Updated: Apr 22
How To Handle Uninsured Motorist Accident Claims In California
What happens when an uninsured or underinsured motorists are involved in car accidents Being involved in a car accident is never a pleasant experience. At the very least, your car will be physically damaged and will need to be fixed or replaced. What's even worse is if you sustain a severe physical injury that necessitates hospitalization and results in missed income as a result of your failure to function while recovering.
That said, let's talk about crucial aspects of underinsured motorist coverage as they would be handled by California personal injury lawyers.
However, being involved in a car accident with an uninsured or underinsured driver can rapidly escalate a bad situation. It's unlikely that you'll be able to make a good personal injury claim against the driver because someone who doesn't have insurance isn't likely to have enough money to pay your damages if you win in court. So, what are your options for recouping your losses?
That's why motorist insurance coverage in California is crucial. An accident with uninsured driver in California can lean to a lot of challengers for potential personal injury claims. That said, if you speak and work with a prescreened car accident lawyer in California
Laws on Uninsured and Underinsured Motorists in California
Individuals buy uninsured and underinsured (UM/UIM) motorist insurance plans in California as part of their car insurance. They're used if you're hurt in a car accident caused by a driver that either doesn't have insurance or doesn't have enough insurance to cover your expenses. Your own insurance provider issued over uninsured and underinsured claims. Despite their similarity, the policies are used in different contexts and obey slightly different laws.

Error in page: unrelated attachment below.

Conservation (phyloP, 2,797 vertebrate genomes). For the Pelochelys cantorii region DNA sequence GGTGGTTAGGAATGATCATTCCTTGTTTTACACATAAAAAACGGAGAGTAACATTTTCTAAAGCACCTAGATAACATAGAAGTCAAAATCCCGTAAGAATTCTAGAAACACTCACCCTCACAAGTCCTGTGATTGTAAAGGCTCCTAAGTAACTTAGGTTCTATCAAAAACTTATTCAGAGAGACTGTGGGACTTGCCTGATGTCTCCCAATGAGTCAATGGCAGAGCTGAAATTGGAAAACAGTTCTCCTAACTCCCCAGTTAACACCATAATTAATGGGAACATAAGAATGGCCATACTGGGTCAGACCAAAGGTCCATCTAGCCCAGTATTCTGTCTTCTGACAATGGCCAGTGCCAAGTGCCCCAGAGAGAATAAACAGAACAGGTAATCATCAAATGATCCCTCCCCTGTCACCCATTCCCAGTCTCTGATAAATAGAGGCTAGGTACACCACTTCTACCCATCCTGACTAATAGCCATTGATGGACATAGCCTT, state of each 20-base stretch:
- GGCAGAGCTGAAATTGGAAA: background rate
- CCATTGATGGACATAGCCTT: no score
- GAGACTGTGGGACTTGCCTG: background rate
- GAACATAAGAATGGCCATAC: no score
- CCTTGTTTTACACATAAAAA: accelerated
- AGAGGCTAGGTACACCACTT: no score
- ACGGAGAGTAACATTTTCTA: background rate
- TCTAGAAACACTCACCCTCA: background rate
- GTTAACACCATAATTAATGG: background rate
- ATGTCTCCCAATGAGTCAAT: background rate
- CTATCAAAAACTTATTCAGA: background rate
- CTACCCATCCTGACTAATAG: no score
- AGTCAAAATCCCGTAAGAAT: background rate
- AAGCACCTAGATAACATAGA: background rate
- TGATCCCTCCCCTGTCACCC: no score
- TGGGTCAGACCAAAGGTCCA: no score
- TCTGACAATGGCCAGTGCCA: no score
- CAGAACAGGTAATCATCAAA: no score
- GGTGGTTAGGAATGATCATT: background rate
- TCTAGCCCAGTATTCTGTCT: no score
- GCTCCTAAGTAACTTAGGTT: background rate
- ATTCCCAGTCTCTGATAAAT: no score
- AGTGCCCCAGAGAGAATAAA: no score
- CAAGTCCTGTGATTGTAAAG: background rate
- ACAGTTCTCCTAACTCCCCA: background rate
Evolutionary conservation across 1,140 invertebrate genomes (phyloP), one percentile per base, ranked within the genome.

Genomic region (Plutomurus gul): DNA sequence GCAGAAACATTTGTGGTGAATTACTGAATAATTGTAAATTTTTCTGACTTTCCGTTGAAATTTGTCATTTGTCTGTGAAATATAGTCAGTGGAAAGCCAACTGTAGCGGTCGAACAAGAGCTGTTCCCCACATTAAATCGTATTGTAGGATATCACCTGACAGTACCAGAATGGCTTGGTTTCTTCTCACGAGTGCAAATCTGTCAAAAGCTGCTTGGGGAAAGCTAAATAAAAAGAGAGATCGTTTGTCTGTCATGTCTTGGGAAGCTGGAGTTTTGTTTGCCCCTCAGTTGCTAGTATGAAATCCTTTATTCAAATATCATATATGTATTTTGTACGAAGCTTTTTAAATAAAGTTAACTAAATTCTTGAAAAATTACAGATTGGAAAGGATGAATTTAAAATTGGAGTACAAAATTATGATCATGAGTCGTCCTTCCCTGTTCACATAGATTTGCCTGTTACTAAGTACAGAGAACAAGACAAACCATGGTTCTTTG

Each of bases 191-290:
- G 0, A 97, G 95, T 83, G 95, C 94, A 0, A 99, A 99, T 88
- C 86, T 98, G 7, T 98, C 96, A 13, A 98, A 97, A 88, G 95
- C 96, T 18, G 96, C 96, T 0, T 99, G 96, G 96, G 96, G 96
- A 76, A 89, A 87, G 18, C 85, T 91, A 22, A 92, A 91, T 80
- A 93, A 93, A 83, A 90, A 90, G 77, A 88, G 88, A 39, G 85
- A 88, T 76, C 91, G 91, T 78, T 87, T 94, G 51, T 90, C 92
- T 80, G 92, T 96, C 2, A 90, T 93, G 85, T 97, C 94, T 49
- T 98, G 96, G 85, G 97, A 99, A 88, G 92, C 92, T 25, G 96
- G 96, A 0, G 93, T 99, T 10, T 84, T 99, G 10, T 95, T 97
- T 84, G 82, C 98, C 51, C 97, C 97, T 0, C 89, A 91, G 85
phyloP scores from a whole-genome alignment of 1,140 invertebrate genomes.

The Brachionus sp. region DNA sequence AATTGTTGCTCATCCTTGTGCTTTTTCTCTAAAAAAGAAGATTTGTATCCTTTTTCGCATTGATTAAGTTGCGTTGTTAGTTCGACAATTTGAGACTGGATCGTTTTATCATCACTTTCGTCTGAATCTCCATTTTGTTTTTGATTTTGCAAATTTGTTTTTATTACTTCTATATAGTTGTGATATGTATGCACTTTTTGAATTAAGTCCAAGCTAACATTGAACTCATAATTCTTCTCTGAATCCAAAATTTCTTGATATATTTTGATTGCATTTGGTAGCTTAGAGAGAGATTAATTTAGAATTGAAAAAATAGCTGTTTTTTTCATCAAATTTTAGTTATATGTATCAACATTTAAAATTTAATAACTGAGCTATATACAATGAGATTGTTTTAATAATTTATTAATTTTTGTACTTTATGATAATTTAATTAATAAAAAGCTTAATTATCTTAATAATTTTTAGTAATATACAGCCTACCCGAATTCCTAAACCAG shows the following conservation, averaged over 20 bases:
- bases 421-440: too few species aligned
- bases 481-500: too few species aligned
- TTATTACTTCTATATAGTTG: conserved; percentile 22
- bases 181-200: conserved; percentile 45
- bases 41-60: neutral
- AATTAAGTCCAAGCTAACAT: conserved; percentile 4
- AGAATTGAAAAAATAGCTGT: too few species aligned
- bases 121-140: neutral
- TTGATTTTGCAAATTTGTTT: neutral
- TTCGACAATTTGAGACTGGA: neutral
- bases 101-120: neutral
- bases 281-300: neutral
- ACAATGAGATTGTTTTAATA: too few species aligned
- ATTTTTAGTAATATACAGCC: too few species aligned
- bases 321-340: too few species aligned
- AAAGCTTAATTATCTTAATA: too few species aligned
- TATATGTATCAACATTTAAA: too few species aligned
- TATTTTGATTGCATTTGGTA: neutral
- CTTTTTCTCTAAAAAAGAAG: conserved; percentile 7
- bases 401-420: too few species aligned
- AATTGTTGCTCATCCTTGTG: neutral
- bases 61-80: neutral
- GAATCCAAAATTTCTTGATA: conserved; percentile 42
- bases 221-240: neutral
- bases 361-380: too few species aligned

That said, let's talk about the relevant California motorcycle accident laws and how they might affect you, your personal injury claim, and your California personal injury lawyer's strategy.
UM Laws in California
Uninsured motorist policy covers almost all losses that the other driver's insurance company would have incurred if the other driver had insurance. It provides coverage for the driver as well as any passengers in the car. It can even protect you if you're in a hit-and-run crash, a bicycle-motor vehicle accident, or a pedestrian-vehicle accident.
Uninsured motorist compensation only covers expenses up to the amount of your UM/UIM insurance cap. So, if you paid $50,000 for uninsured motorist coverage, the insurance provider is only obligated to reimburse you up to that amount, regardless of the extent of your losses. If applicable, uninsured motorist coverage accounts for the following damages:
Medical expenses incurred as a result of the injuries
Pain and Suffering
Future Wages/Salary lost
Uninsured motorist plans, on the other hand, do not compensate for car harm or failure. Your crash coverage will generally cover this. Punitive damages, which are damages incurred by the other party as compensation for his conduct, are also not covered.
If the insurance firm treated the claim in bad faith, you might be able to recover punitive damages, but any compensation will be based purely on their conduct during mediation, not on the injuries you received as a result of the car accident. If you make an uninsured motorist claim in California, the statute forbids the insurance provider from raising your premiums.
That said, contact prescreened California personal injury lawyers to help you build solid claims, even with possible problems with underinsured motorist coverage.
UIM Laws in California
Underinsured motorist compensation compensates you for the disparity between the losses and the other driver's insurance limits. When you're in a car crash with an underinsured driver, the other driver has insurance, but it's not enough to cover the expenses.
So, if the losses were $75,000 and the other driver's insurance just covered $25,000, you'd have to make an underinsured motorist claim with the insurance provider to cover the difference.
On the other hand, your insurance provider is just expected to pay up to the policy cap. This means that if your underinsured motorist liability cap is $50,000, your insurance provider will only pay you $25,000 in compensation.